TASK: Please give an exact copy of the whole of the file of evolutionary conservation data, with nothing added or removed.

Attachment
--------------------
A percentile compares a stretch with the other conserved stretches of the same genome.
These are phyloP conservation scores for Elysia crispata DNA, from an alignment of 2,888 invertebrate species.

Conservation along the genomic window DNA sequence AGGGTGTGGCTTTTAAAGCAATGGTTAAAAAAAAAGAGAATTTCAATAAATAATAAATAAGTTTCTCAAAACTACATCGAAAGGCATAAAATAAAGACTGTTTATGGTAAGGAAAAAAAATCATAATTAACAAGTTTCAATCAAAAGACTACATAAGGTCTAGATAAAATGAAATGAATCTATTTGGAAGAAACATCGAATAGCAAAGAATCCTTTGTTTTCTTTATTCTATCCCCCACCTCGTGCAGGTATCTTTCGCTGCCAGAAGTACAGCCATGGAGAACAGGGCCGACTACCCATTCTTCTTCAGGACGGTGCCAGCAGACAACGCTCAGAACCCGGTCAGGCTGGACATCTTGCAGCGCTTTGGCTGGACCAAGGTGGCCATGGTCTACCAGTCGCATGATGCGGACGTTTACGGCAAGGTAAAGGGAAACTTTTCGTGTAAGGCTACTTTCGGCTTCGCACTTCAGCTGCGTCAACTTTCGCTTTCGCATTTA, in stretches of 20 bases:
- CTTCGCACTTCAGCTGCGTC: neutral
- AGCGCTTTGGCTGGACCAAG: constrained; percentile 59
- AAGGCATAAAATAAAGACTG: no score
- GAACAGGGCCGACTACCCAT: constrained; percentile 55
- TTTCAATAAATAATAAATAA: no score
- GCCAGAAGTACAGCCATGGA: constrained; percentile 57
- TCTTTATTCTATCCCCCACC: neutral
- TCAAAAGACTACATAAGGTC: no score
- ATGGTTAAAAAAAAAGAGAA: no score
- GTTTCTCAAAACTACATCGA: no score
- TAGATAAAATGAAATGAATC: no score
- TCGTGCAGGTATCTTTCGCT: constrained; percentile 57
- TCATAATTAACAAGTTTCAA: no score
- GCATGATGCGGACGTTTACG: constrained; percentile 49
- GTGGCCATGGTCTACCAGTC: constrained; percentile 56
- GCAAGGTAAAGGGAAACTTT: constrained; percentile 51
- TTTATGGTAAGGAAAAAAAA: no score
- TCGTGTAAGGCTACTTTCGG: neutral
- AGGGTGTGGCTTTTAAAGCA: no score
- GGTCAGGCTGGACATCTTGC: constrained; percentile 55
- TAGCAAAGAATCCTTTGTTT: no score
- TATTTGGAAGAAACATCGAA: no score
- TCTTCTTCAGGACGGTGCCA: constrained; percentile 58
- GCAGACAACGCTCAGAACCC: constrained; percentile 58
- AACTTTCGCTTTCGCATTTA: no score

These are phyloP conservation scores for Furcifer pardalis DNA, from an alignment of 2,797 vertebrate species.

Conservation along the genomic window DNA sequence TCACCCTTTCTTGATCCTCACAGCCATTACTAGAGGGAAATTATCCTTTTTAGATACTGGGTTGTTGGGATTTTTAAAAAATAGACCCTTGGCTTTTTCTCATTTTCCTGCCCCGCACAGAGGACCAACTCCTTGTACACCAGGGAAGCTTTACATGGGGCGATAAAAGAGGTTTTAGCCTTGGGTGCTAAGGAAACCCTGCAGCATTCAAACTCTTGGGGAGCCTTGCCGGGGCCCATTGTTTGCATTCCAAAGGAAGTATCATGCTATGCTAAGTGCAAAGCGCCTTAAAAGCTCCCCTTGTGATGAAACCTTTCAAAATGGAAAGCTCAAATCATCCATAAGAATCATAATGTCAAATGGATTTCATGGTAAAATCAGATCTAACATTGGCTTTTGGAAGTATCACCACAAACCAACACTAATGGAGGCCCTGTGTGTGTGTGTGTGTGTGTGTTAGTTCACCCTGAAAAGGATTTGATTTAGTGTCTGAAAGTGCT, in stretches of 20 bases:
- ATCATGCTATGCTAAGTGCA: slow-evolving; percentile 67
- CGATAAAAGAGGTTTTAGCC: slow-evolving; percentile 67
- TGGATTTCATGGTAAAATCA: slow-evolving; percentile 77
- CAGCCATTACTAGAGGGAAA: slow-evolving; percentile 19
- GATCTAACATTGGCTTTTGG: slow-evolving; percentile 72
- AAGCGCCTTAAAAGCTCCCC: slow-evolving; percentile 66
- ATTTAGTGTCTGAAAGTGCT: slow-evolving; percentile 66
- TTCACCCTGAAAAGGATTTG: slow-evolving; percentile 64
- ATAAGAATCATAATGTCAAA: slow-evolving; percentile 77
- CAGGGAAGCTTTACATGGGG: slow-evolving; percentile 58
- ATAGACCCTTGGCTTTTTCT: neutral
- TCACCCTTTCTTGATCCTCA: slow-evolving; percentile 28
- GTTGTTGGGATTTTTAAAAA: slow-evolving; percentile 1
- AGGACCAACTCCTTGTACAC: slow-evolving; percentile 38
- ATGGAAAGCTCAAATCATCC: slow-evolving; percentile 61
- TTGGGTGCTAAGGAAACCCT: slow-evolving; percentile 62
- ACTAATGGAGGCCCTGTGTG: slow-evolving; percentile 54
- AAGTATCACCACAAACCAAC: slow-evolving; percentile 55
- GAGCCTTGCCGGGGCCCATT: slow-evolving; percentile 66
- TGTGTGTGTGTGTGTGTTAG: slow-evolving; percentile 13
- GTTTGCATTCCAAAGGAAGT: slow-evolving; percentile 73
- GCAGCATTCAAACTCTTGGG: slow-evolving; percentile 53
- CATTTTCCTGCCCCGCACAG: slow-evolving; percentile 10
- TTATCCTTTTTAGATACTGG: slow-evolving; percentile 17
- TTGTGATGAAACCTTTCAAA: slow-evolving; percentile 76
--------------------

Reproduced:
A percentile compares a stretch with the other conserved stretches of the same genome.
These are phyloP conservation scores for Elysia crispata DNA, from an alignment of 2,888 invertebrate species.

Conservation along the genomic window DNA sequence AGGGTGTGGCTTTTAAAGCAATGGTTAAAAAAAAAGAGAATTTCAATAAATAATAAATAAGTTTCTCAAAACTACATCGAAAGGCATAAAATAAAGACTGTTTATGGTAAGGAAAAAAAATCATAATTAACAAGTTTCAATCAAAAGACTACATAAGGTCTAGATAAAATGAAATGAATCTATTTGGAAGAAACATCGAATAGCAAAGAATCCTTTGTTTTCTTTATTCTATCCCCCACCTCGTGCAGGTATCTTTCGCTGCCAGAAGTACAGCCATGGAGAACAGGGCCGACTACCCATTCTTCTTCAGGACGGTGCCAGCAGACAACGCTCAGAACCCGGTCAGGCTGGACATCTTGCAGCGCTTTGGCTGGACCAAGGTGGCCATGGTCTACCAGTCGCATGATGCGGACGTTTACGGCAAGGTAAAGGGAAACTTTTCGTGTAAGGCTACTTTCGGCTTCGCACTTCAGCTGCGTCAACTTTCGCTTTCGCATTTA, in stretches of 20 bases:
- CTTCGCACTTCAGCTGCGTC: neutral
- AGCGCTTTGGCTGGACCAAG: constrained; percentile 59
- AAGGCATAAAATAAAGACTG: no score
- GAACAGGGCCGACTACCCAT: constrained; percentile 55
- TTTCAATAAATAATAAATAA: no score
- GCCAGAAGTACAGCCATGGA: constrained; percentile 57
- TCTTTATTCTATCCCCCACC: neutral
- TCAAAAGACTACATAAGGTC: no score
- ATGGTTAAAAAAAAAGAGAA: no score
- GTTTCTCAAAACTACATCGA: no score
- TAGATAAAATGAAATGAATC: no score
- TCGTGCAGGTATCTTTCGCT: constrained; percentile 57
- TCATAATTAACAAGTTTCAA: no score
- GCATGATGCGGACGTTTACG: constrained; percentile 49
- GTGGCCATGGTCTACCAGTC: constrained; percentile 56
- GCAAGGTAAAGGGAAACTTT: constrained; percentile 51
- TTTATGGTAAGGAAAAAAAA: no score
- TCGTGTAAGGCTACTTTCGG: neutral
- AGGGTGTGGCTTTTAAAGCA: no score
- GGTCAGGCTGGACATCTTGC: constrained; percentile 55
- TAGCAAAGAATCCTTTGTTT: no score
- TATTTGGAAGAAACATCGAA: no score
- TCTTCTTCAGGACGGTGCCA: constrained; percentile 58
- GCAGACAACGCTCAGAACCC: constrained; percentile 58
- AACTTTCGCTTTCGCATTTA: no score

These are phyloP conservation scores for Furcifer pardalis DNA, from an alignment of 2,797 vertebrate species.

Conservation along the genomic window DNA sequence TCACCCTTTCTTGATCCTCACAGCCATTACTAGAGGGAAATTATCCTTTTTAGATACTGGGTTGTTGGGATTTTTAAAAAATAGACCCTTGGCTTTTTCTCATTTTCCTGCCCCGCACAGAGGACCAACTCCTTGTACACCAGGGAAGCTTTACATGGGGCGATAAAAGAGGTTTTAGCCTTGGGTGCTAAGGAAACCCTGCAGCATTCAAACTCTTGGGGAGCCTTGCCGGGGCCCATTGTTTGCATTCCAAAGGAAGTATCATGCTATGCTAAGTGCAAAGCGCCTTAAAAGCTCCCCTTGTGATGAAACCTTTCAAAATGGAAAGCTCAAATCATCCATAAGAATCATAATGTCAAATGGATTTCATGGTAAAATCAGATCTAACATTGGCTTTTGGAAGTATCACCACAAACCAACACTAATGGAGGCCCTGTGTGTGTGTGTGTGTGTGTGTTAGTTCACCCTGAAAAGGATTTGATTTAGTGTCTGAAAGTGCT, in stretches of 20 bases:
- ATCATGCTATGCTAAGTGCA: slow-evolving; percentile 67
- CGATAAAAGAGGTTTTAGCC: slow-evolving; percentile 67
- TGGATTTCATGGTAAAATCA: slow-evolving; percentile 77
- CAGCCATTACTAGAGGGAAA: slow-evolving; percentile 19
- GATCTAACATTGGCTTTTGG: slow-evolving; percentile 72
- AAGCGCCTTAAAAGCTCCCC: slow-evolving; percentile 66
- ATTTAGTGTCTGAAAGTGCT: slow-evolving; percentile 66
- TTCACCCTGAAAAGGATTTG: slow-evolving; percentile 64
- ATAAGAATCATAATGTCAAA: slow-evolving; percentile 77
- CAGGGAAGCTTTACATGGGG: slow-evolving; percentile 58
- ATAGACCCTTGGCTTTTTCT: neutral
- TCACCCTTTCTTGATCCTCA: slow-evolving; percentile 28
- GTTGTTGGGATTTTTAAAAA: slow-evolving; percentile 1
- AGGACCAACTCCTTGTACAC: slow-evolving; percentile 38
- ATGGAAAGCTCAAATCATCC: slow-evolving; percentile 61
- TTGGGTGCTAAGGAAACCCT: slow-evolving; percentile 62
- ACTAATGGAGGCCCTGTGTG: slow-evolving; percentile 54
- AAGTATCACCACAAACCAAC: slow-evolving; percentile 55
- GAGCCTTGCCGGGGCCCATT: slow-evolving; percentile 66
- TGTGTGTGTGTGTGTGTTAG: slow-evolving; percentile 13
- GTTTGCATTCCAAAGGAAGT: slow-evolving; percentile 73
- GCAGCATTCAAACTCTTGGG: slow-evolving; percentile 53
- CATTTTCCTGCCCCGCACAG: slow-evolving; percentile 10
- TTATCCTTTTTAGATACTGG: slow-evolving; percentile 17
- TTGTGATGAAACCTTTCAAA: slow-evolving; percentile 76